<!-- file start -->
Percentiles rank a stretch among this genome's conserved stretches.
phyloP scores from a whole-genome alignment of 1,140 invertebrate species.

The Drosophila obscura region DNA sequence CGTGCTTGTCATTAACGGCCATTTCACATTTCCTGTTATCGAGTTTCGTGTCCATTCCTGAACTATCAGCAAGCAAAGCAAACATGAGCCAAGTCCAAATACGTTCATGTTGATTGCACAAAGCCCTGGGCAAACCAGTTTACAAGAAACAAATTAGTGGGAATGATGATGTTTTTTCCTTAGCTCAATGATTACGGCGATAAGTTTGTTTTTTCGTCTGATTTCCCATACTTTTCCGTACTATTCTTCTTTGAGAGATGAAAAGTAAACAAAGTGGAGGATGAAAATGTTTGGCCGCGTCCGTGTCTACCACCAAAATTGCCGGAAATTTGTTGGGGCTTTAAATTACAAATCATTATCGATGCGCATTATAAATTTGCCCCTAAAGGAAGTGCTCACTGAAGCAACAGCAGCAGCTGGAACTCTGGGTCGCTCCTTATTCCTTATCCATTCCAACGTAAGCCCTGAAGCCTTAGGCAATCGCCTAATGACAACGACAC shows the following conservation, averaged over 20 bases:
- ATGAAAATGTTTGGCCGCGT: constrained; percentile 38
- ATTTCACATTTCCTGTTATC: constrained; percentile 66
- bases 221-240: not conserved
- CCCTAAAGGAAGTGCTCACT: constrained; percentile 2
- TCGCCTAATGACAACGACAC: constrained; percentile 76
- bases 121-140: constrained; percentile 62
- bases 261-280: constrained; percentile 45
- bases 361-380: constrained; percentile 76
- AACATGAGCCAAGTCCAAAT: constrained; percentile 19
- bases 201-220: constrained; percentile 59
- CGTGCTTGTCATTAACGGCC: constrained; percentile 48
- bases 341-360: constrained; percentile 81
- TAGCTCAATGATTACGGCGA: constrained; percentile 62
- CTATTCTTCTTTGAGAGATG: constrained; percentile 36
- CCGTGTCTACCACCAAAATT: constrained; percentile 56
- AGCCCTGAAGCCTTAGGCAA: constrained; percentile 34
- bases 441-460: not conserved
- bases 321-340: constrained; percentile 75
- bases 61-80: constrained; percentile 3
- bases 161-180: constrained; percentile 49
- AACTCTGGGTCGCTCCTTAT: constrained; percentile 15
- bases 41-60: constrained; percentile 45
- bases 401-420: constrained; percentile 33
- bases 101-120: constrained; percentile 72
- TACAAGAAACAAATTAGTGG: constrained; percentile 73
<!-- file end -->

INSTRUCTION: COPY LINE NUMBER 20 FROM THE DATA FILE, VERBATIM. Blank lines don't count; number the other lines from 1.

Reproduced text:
- bases 441-460: not conserved